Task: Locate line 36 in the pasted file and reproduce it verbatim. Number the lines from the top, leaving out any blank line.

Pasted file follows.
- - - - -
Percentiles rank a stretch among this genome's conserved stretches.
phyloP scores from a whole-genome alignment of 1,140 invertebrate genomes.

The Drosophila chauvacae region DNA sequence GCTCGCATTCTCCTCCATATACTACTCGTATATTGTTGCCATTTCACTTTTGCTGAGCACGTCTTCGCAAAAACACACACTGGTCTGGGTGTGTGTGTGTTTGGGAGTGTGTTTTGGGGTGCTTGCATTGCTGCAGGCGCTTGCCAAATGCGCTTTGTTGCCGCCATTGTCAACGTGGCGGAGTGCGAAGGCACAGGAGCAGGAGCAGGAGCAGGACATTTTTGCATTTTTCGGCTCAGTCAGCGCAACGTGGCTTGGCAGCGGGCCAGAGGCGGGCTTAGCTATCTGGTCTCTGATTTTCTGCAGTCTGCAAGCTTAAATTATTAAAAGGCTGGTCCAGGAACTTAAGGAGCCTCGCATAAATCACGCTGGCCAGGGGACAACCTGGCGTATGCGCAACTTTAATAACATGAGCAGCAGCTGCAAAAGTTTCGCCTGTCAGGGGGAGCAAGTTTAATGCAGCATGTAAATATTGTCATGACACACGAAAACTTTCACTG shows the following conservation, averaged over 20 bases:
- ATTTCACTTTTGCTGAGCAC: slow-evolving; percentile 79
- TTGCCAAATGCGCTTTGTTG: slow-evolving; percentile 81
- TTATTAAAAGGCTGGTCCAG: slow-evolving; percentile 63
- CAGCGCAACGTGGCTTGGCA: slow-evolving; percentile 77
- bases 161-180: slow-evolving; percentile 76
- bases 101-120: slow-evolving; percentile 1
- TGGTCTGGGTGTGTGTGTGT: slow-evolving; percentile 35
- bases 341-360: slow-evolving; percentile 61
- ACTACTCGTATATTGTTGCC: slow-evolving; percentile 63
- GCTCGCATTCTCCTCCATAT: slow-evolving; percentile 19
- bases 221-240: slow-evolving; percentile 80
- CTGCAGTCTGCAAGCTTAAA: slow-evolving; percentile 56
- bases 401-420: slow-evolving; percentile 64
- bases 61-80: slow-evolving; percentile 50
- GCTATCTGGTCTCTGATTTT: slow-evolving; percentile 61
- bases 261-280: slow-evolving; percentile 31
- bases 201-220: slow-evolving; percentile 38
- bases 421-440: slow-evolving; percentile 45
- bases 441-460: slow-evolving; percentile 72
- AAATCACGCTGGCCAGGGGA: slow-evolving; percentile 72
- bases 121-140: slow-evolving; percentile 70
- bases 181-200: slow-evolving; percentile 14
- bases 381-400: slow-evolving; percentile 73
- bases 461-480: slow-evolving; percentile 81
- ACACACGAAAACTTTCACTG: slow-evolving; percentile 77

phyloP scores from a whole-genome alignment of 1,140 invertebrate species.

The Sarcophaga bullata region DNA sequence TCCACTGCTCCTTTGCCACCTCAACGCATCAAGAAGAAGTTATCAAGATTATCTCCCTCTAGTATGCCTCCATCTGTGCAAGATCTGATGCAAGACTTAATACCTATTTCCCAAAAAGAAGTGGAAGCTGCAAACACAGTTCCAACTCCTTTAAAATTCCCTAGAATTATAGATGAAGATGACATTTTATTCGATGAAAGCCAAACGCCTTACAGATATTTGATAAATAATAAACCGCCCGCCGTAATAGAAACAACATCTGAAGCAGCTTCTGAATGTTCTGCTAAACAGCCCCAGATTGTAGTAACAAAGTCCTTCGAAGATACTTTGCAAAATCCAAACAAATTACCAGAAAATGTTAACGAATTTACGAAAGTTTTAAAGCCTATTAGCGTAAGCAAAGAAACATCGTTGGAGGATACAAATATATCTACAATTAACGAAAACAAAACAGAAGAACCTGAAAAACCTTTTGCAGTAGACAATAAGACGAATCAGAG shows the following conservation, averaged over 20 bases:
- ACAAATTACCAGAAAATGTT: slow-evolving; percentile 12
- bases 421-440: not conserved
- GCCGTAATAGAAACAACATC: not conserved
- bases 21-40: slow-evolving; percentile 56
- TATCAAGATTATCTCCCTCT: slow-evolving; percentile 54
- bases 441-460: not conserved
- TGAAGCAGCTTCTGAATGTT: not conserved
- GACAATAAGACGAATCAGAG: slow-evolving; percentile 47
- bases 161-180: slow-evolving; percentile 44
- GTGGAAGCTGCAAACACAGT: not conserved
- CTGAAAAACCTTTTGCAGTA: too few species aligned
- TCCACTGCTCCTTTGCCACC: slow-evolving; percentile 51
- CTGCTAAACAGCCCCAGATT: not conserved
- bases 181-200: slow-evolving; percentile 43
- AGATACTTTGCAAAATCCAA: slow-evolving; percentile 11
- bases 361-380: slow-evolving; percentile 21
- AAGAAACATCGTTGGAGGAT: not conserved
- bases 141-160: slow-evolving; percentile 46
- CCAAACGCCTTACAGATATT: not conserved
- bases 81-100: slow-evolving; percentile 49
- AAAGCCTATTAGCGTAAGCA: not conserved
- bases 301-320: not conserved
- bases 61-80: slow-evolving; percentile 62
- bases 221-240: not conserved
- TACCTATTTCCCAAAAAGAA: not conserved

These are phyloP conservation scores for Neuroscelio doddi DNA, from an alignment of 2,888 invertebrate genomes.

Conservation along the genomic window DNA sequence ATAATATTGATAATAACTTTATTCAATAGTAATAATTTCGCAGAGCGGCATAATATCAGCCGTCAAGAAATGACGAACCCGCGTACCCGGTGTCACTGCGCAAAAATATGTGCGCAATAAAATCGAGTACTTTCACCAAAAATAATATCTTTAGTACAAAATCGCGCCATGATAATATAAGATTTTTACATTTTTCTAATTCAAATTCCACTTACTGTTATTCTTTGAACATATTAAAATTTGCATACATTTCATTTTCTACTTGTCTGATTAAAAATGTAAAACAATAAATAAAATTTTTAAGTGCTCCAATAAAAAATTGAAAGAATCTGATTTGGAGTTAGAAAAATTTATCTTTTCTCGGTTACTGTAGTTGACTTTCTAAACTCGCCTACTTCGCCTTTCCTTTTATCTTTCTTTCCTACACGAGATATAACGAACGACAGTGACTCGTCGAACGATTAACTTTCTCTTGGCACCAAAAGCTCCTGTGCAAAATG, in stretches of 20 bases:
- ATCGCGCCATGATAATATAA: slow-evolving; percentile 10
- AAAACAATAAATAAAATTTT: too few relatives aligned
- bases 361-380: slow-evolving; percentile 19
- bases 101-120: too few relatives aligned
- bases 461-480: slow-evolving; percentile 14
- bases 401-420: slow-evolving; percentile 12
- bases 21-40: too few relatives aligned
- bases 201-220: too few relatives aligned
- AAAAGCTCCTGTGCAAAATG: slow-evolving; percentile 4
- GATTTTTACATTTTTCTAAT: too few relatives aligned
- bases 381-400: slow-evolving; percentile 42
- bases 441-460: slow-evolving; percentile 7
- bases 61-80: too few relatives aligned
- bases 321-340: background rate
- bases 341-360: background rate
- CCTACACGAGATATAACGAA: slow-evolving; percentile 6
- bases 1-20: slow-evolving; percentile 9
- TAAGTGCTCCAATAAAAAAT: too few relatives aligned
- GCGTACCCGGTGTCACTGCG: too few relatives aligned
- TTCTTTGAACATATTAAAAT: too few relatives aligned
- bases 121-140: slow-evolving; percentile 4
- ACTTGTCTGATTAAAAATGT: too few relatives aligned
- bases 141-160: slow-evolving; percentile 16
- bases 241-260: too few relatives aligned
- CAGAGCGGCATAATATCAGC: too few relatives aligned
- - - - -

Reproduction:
- bases 441-460: not conserved